CIVIL ENGINEERING & PATENT LAW  
This website illustrates how Civil Engineers may make greater use of the Global Patent System to Promote Progress in their Field.
The American Founders included Patent Rights in the United States Constitution to Promote Progress.
Request for Continued Examination (RCE)
U.S. Patenting
     After beginning examination of a patent application, including civil engineering subject matter, the Examiner usually issues a first nonfinal Office Action considering the substance of the Applicant’s patent claims in light of existing prior art, along with other requirements of the patent laws.  Although other Examiner actions may precede the first nonfinal Office Action, such as a restriction requirement requiring the Applicant to essentially break up a single patent application into different inventions, the first nonfinal Office Action constitutes the Patent Office’s first treatment of the substance of a patent application on the merits.  Although uncommon, the Examiner may allow all of the Applicant’s claims in the first nonfinal Office Action.  Typically, though, the Examiner will reject most or all of the Applicant’s patent claims in the first nonfinal Office Action.    

     After the Applicant responds with arguments or claim amendments, or both (see patent prosecution), the Examiner will either allow all of the patent claims or issue a final Office Action.  Also, in certain situations, the Examiner sometimes issues a second nonfinal Office Action to cure deficiencies in the first nonfinal Office Action.  The Applicant's filing fee (see US patent filing) basically covers the Office’s costs for issuing this first round of nonfinal Office Actions.  Once the Examiner issues a final Office Action, though, the Applicant faces additional USPTO fees and a limited number of options to continue patent prosecution.  The Applicant may appeal to the Patent Trial and Appeal Board (see Appeal, which costs money and may take several years), or may pay to remove the finality of the final Office Action by filing a Request for Continued Examination (RCE).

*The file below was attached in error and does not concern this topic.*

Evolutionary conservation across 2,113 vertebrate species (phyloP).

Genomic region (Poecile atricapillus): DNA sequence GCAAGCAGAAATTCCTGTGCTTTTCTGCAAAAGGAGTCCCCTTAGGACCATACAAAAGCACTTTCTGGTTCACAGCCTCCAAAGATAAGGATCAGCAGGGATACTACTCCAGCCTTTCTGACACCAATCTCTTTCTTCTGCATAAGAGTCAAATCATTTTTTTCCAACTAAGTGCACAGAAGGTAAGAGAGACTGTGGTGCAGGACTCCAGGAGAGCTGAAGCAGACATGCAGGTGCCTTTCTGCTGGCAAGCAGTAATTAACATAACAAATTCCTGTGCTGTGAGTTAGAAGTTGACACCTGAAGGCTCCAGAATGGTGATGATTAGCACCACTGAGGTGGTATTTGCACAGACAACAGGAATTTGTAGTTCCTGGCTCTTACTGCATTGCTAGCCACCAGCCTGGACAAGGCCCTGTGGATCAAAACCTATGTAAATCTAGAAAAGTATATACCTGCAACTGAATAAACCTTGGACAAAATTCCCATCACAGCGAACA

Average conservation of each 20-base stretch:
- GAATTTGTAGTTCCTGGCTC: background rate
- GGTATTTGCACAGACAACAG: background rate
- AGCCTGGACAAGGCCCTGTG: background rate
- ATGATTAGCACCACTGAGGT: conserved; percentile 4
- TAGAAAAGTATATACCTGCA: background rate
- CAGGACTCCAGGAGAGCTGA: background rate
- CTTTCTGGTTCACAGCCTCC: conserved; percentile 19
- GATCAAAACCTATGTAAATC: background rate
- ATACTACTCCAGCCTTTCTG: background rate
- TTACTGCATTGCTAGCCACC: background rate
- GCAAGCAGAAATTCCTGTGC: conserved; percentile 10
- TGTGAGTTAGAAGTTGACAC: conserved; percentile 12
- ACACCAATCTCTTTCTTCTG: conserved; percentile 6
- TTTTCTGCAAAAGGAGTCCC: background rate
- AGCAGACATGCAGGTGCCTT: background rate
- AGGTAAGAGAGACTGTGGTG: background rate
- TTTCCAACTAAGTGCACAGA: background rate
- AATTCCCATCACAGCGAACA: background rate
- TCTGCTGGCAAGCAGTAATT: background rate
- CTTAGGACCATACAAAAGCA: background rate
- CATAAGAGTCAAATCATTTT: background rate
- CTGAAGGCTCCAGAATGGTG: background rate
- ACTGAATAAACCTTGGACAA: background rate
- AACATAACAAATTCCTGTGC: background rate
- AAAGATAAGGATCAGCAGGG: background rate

Filing an RCE with additional arguments and/or claim amendments currently costs the Applicant about $1000, but this price may almost double by 2013.  Usually, if the Applicant proceeds carefully and does not fall into certain traps that can cause the Examiner to issue another final Office Action in response to the RCE, the USPTO will usually issue another nonfinal Office Action or may allow all of the patent claims.  The Applicant may then file additional arguments and/or claim amendments in response to the nonfinal Office Action, the cost of which is essentially covered by the RCE fee.  The Examiner will then allow all of the patent claims or issue another final Office Action.  So, at this point, by paying the patent filing fee and one RCE fee (and being careful not to fall into the trap of receiving a final Office Action immediately subsequent to the RCE), the Applicant gets at least four Office Actions and the right to respond to the first three Office Actions.  Currently, the Applicant may continue the cycle of RCEs indefinitely, a procedure over which, as explained below, the USPTO has expressed some concern.